[Ed. – New York Times experiences a moment of clarity.]
The 35-page dossier, spiced up with tales of prostitutes and spies, sketched out a hair-raising story more than two years ago. Russian intelligence had used bribery and blackmail to try to turn Donald J. Trump into a source and ally, it said, and the Kremlin was running some Trump campaign aides practically as agents.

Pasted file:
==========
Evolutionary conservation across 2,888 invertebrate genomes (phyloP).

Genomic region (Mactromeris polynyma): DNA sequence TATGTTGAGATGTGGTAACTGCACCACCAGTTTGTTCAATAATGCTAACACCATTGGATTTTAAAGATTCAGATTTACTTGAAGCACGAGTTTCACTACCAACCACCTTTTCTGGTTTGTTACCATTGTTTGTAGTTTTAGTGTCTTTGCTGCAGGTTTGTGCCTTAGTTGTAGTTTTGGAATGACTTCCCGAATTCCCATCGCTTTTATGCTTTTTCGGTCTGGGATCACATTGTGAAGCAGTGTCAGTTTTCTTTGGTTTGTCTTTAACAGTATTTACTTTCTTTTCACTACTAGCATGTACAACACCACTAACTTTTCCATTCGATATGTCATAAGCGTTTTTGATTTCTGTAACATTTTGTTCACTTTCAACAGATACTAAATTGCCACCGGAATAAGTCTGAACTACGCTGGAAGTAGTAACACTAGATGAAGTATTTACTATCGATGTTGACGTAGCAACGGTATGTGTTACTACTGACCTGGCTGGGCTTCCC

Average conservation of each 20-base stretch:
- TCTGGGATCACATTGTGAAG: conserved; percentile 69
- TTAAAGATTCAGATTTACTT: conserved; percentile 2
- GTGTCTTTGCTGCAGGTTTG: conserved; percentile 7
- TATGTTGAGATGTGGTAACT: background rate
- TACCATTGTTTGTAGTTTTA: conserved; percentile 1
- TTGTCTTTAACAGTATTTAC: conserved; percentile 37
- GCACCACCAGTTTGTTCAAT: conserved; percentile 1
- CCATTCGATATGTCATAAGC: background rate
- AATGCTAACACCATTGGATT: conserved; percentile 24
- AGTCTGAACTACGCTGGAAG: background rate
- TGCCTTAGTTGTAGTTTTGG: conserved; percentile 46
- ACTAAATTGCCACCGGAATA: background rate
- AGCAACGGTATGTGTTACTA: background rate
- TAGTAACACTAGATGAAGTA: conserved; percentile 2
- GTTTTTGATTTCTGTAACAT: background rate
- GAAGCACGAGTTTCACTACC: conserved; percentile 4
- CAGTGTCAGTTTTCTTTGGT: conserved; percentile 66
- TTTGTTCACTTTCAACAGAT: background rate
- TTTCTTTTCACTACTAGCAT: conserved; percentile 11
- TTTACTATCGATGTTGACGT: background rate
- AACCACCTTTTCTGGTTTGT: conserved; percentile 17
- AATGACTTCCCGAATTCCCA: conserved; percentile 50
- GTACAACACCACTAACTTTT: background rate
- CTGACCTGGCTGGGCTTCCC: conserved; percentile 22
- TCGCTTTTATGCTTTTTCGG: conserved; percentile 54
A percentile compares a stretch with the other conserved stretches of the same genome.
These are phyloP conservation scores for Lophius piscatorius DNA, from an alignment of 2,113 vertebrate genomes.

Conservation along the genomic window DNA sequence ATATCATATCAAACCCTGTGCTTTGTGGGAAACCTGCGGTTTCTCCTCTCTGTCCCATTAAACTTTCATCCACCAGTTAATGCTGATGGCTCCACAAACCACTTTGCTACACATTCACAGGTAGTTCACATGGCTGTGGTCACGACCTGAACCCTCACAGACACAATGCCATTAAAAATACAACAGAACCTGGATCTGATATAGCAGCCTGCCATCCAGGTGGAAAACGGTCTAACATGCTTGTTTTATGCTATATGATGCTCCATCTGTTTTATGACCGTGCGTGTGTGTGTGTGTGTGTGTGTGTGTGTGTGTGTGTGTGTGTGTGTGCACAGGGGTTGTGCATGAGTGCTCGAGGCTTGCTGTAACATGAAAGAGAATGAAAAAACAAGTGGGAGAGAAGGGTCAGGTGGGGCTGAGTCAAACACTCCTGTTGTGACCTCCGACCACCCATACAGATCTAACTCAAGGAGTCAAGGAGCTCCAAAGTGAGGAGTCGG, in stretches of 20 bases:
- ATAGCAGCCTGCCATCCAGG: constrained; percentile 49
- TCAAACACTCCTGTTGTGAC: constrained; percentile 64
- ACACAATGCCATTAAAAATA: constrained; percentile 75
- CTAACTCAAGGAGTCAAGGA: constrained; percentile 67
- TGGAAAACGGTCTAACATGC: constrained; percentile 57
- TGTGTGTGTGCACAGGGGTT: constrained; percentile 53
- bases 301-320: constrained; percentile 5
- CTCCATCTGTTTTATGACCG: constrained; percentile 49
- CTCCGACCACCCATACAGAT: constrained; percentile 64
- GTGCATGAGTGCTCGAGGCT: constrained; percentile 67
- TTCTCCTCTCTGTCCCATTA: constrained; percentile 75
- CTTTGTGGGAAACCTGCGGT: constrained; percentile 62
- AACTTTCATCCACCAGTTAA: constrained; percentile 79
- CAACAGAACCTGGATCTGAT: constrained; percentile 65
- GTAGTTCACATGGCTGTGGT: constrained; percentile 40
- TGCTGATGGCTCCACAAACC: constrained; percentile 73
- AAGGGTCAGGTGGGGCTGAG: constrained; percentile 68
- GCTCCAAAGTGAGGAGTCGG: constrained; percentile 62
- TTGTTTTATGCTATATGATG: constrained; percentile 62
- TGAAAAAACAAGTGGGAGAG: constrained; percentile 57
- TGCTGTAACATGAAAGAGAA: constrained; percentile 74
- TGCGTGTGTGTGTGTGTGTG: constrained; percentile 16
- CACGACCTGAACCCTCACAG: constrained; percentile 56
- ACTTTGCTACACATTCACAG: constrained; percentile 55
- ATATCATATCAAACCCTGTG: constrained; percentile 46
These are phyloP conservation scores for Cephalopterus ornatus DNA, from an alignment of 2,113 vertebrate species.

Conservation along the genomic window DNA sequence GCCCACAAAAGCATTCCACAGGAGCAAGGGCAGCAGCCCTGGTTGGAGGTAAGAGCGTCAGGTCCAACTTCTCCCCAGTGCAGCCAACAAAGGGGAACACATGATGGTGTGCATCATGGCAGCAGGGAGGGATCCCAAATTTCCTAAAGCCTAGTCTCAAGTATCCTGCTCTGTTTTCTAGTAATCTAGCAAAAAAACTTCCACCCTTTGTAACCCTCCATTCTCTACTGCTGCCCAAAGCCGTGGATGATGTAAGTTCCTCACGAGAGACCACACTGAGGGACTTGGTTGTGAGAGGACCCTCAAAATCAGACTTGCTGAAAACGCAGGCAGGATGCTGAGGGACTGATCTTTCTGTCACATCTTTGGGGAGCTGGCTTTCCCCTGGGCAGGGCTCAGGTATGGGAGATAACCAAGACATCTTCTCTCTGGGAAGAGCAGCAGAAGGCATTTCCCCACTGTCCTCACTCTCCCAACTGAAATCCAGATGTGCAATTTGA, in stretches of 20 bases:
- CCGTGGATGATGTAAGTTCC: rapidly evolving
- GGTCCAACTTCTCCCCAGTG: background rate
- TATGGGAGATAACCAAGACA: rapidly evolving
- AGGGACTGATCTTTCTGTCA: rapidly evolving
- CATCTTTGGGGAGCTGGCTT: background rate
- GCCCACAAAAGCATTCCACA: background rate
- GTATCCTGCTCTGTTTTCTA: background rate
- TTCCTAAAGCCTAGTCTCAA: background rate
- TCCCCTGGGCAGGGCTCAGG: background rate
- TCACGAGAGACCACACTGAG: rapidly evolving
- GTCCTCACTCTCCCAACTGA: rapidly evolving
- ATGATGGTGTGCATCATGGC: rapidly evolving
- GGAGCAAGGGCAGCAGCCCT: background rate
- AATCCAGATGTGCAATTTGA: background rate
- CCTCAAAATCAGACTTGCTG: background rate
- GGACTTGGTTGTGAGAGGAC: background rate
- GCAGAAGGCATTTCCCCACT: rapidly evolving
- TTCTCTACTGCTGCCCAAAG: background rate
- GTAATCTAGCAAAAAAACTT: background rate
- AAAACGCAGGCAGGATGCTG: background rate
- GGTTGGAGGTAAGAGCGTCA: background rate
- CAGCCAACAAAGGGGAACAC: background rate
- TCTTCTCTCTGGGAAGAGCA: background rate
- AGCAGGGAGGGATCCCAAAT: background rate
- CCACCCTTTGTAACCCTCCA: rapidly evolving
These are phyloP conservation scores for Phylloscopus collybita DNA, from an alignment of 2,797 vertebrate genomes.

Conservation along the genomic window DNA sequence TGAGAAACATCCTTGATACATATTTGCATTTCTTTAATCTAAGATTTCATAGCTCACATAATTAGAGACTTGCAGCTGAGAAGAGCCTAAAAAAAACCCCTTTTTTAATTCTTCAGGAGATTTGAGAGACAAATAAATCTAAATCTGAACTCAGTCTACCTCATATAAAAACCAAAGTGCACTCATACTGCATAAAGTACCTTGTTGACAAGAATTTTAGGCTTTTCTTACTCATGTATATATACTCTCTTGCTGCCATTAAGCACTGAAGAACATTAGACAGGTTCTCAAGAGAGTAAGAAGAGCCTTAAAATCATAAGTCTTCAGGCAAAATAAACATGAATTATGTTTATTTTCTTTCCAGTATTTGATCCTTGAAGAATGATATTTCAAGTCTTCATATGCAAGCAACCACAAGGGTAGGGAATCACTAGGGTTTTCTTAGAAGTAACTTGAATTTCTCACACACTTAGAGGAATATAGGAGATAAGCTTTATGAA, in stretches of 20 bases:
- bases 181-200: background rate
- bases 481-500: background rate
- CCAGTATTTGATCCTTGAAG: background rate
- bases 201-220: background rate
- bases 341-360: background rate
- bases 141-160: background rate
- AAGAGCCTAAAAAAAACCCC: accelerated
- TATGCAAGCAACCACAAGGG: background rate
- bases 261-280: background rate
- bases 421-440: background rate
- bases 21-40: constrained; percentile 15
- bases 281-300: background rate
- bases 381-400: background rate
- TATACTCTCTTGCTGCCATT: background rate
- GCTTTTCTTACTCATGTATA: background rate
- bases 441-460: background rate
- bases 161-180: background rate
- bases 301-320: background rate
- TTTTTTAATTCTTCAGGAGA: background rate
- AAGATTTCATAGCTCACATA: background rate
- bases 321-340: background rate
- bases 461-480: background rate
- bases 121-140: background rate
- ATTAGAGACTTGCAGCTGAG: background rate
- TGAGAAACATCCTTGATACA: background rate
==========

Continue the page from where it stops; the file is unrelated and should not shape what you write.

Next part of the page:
But the release on Thursday of the report by the special counsel, Robert S. Mueller III, underscored what had grown clearer for months — that while many Trump aides had welcomed contacts with the Russians, some of the most sensational claims in the dossier appeared to be false, and others were impossible to prove. Mr. Mueller’s report contained over a dozen passing references to the document’s claims but no overall assessment of why so much did not check out.